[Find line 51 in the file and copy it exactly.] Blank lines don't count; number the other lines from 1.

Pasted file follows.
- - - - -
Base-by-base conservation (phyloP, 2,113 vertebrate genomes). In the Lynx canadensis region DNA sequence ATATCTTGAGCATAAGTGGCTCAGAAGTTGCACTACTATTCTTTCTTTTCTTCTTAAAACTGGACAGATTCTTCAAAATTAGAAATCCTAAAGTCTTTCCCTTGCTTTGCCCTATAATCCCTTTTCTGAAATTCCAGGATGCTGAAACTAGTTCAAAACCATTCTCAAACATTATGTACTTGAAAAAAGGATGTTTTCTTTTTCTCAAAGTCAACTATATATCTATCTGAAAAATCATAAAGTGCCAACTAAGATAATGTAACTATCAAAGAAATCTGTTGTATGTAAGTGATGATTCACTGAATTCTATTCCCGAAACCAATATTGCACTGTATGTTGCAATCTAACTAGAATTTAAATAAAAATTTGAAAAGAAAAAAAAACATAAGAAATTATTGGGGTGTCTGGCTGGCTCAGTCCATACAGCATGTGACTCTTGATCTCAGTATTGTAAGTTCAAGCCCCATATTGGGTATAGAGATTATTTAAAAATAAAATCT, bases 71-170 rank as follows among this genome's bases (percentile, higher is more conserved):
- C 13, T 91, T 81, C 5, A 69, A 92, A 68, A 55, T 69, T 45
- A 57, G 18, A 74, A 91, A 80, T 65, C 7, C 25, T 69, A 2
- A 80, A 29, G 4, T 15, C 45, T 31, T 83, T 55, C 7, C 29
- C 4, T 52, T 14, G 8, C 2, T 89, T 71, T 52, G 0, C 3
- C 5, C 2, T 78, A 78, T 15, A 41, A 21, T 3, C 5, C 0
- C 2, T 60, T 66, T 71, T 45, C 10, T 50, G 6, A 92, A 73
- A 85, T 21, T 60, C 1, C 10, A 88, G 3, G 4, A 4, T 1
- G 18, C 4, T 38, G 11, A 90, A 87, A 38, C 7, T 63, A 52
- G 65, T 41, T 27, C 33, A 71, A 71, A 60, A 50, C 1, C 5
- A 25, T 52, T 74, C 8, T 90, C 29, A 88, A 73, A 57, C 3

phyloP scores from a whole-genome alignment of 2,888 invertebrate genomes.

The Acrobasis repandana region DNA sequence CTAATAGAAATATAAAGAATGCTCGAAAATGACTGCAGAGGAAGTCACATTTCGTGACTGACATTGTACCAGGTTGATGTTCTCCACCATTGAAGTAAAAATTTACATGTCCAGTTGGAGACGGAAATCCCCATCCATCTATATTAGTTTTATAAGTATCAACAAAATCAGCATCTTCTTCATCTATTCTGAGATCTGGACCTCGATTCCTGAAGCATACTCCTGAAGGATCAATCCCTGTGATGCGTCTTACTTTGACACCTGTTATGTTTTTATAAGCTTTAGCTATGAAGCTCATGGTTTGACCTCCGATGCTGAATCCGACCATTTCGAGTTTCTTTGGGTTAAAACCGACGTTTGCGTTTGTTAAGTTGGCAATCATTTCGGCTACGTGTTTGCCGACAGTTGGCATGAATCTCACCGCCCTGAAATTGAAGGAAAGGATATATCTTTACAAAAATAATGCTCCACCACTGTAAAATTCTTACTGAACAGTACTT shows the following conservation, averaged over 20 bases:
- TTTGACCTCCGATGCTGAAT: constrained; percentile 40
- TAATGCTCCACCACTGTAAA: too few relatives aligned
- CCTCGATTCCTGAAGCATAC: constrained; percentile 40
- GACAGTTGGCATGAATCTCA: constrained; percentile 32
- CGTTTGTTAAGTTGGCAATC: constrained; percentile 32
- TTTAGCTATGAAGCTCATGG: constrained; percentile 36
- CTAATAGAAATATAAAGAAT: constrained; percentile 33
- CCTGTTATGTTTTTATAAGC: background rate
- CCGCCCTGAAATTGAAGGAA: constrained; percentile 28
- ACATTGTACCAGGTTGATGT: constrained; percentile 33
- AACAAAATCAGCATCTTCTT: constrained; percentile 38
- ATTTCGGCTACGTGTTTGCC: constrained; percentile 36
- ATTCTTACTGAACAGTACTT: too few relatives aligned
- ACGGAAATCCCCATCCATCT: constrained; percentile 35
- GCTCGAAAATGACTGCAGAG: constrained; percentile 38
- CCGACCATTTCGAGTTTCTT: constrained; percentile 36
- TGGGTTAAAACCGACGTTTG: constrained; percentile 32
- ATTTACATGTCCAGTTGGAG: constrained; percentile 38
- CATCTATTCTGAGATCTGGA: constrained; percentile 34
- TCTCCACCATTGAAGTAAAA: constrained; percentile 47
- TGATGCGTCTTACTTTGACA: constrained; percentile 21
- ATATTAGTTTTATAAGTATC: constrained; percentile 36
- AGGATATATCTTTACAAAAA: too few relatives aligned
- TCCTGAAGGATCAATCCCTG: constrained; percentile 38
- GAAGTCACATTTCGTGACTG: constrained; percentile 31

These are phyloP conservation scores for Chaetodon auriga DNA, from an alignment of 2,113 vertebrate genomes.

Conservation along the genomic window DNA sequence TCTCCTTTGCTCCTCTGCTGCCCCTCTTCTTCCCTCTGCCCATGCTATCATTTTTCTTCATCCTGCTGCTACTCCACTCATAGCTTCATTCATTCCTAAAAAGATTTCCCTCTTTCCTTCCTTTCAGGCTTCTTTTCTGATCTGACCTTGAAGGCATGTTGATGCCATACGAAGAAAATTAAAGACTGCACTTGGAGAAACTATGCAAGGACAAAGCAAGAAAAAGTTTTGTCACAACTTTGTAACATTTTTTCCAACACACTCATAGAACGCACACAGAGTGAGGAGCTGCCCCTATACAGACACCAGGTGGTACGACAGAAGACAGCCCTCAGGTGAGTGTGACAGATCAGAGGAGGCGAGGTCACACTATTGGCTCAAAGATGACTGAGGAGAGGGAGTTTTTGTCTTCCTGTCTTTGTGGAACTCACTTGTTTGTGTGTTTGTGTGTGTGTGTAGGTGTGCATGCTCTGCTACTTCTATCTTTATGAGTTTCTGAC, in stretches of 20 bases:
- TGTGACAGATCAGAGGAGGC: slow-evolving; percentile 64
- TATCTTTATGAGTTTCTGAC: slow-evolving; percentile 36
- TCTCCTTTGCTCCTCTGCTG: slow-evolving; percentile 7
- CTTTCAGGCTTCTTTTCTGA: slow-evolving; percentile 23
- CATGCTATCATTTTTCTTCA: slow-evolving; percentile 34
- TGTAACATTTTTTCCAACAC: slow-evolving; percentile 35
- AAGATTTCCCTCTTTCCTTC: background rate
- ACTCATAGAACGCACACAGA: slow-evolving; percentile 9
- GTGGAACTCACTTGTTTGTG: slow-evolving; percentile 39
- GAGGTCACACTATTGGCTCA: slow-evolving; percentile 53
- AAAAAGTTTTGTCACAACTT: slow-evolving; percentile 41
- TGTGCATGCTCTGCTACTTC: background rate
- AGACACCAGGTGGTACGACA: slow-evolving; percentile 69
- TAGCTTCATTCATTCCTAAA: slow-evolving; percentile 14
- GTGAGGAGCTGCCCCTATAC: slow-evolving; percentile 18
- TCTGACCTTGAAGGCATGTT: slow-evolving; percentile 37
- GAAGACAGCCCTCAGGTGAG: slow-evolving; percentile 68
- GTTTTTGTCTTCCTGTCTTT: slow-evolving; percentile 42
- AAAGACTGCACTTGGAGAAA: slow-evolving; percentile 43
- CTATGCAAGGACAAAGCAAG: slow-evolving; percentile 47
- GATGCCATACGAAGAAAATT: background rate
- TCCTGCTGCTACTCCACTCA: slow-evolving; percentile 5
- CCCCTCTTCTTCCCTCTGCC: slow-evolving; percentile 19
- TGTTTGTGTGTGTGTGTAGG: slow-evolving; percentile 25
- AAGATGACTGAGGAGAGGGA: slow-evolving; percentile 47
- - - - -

- AAAAAGTTTTGTCACAACTT: slow-evolving; percentile 41